On an elite level, representation gives people someone to look up to. Someone who likely shares similar backgrounds and struggles and is relatable beyond just an athletic level.
As Black, Indigenous, people of color and just non-white runners, when we find that space, it becomes manageable and accessible.
At JackRabbit, we know we take up space in a predominately homogenous environment. We aspire to support those who are less seen, and to help promote a space where change can happen.
As a first-generation BIPOC growing up, you’re not nurtured to realize what your self-actualization is. Rather, what it takes to be ‘successful’ in the eyes of society. As a result, the outdoors are not prioritized despite the many health benefits that come along with it.
Funding for shoes, running camps, etc. make it difficult for an equitable playing field. Being the mantle for this change starts on the ground level; to take it upon yourself as a BIPOC outdoor enthusiast and bridge the gap. This can be done by simply showing up.
Showing up to road, mountain and trail races.
Showing up to the podium to claim your prize.
Showing up for a group/trail run and encouraging dialogue/hard conversations.
Mother nature is inviting and all you have to do is show up.”
Candace Gonzales further shares her journey into trail running.
“Even when I first started trail running, I felt a bit out of place due to the lack of diversity and representation of LatinX trail runners. However, recently I started running with a local group called Trailtinos. A group formed to promote and connect BIPOC on the trail.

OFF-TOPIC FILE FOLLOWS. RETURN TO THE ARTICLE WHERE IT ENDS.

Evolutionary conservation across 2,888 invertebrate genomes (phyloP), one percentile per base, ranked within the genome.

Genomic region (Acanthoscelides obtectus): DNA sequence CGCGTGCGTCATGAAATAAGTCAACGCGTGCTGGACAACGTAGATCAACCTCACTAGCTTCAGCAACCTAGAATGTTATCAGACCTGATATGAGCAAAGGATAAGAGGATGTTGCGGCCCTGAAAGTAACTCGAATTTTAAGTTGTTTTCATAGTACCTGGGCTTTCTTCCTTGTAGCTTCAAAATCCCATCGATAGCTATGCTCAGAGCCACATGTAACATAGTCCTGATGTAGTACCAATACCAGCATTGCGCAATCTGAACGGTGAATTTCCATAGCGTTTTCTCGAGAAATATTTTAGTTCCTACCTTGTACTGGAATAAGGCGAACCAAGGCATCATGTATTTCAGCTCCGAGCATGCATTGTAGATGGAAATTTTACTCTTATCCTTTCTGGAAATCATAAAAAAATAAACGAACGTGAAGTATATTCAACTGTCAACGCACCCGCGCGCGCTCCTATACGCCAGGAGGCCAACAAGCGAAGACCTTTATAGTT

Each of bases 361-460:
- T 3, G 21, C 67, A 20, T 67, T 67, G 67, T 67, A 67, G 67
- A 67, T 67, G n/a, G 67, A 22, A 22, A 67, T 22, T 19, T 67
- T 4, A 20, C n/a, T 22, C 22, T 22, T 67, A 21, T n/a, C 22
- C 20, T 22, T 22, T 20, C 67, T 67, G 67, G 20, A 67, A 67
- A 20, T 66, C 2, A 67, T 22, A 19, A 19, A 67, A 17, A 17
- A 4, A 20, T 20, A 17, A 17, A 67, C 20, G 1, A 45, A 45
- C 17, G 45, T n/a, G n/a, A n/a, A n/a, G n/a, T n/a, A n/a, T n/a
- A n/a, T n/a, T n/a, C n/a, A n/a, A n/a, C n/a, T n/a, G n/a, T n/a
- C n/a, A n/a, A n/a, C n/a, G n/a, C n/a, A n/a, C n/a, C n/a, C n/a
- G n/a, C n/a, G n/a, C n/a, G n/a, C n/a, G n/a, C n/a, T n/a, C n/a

This group has been very special to me. Every time I run with this group, I feel represented. I am running with people who share similar experiences and a similar cultural background. More than that, I do not feel so alone, or out of place knowing there are others out there on the trail with me.
I’ll never run as fast as Des Linden, nor anyone in Trailtinos. But, knowing these runners exist makes me want to continue to work hard and show up to all my road and trail runs.”
ABOUT THE AUTHOR
Laura Cortez, is a dog mom, intersectional environmentalist and runner living in Denver, Colorado. You can listen to an interview with Laura on ‘The Long Run’, a podcast about what keeps runners running long, running strong and staying motivated.